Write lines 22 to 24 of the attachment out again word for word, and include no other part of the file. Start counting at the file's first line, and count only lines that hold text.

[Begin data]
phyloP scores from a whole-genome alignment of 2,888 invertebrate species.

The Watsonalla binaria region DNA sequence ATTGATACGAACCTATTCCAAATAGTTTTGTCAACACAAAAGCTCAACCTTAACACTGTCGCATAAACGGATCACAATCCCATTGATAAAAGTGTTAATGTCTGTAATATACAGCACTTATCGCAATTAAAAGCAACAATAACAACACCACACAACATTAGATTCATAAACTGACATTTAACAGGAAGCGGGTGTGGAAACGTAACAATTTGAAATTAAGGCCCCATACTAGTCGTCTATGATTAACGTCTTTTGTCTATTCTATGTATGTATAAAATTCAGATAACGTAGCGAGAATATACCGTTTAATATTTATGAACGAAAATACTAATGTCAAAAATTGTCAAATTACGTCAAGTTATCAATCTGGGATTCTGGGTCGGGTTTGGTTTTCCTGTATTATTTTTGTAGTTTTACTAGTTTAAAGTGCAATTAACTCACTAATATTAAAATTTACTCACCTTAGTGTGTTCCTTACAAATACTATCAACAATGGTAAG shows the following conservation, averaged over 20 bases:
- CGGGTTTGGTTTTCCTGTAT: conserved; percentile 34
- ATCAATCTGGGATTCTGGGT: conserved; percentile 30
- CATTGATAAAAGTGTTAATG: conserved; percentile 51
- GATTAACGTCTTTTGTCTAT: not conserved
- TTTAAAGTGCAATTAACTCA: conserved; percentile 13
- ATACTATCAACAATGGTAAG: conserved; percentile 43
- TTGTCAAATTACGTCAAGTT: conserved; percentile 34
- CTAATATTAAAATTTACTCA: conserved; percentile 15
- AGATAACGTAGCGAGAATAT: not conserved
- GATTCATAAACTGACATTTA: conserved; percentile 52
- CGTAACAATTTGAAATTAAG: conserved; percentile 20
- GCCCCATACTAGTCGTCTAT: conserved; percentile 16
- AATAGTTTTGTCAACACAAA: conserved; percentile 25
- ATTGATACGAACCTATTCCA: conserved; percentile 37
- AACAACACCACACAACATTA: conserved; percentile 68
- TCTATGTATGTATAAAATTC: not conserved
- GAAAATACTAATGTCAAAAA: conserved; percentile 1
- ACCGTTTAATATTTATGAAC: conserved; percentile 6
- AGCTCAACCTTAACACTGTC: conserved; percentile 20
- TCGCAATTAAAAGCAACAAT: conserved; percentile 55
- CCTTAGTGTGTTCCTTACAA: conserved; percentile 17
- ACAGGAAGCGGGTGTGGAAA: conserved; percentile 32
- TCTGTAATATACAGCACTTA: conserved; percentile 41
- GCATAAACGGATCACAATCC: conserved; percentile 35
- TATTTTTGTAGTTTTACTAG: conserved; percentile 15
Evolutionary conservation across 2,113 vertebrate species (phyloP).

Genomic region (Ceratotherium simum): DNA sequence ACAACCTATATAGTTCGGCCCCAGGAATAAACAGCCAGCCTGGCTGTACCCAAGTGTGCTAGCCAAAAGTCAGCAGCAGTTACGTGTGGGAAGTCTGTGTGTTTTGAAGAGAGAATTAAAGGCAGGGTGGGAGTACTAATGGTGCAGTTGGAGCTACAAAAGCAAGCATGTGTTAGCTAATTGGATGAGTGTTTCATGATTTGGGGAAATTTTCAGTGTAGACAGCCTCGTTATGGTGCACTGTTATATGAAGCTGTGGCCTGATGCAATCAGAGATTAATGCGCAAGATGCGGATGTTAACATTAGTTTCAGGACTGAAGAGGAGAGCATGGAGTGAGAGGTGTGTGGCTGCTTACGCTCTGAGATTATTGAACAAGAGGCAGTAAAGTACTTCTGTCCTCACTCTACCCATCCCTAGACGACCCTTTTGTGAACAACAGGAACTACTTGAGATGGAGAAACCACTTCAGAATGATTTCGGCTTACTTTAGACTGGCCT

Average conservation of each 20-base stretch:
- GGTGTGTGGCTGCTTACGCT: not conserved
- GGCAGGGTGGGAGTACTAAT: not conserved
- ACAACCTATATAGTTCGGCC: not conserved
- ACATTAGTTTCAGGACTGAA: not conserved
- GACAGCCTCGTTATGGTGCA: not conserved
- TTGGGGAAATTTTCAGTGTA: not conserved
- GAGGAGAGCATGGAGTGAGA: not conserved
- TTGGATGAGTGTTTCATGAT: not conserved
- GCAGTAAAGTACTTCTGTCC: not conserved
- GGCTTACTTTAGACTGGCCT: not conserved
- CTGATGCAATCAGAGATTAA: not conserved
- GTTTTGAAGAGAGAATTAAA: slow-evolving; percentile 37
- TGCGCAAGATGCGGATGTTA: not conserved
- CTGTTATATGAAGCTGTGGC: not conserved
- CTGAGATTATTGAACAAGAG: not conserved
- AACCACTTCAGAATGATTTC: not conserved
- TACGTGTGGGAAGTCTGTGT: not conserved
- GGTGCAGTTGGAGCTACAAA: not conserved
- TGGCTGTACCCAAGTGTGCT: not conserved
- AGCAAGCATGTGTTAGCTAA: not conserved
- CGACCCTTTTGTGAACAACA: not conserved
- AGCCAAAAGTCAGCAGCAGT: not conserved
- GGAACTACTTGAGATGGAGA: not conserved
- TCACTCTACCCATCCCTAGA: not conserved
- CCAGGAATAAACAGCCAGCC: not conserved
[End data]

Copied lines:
- TCGCAATTAAAAGCAACAAT: conserved; percentile 55
- CCTTAGTGTGTTCCTTACAA: conserved; percentile 17
- ACAGGAAGCGGGTGTGGAAA: conserved; percentile 32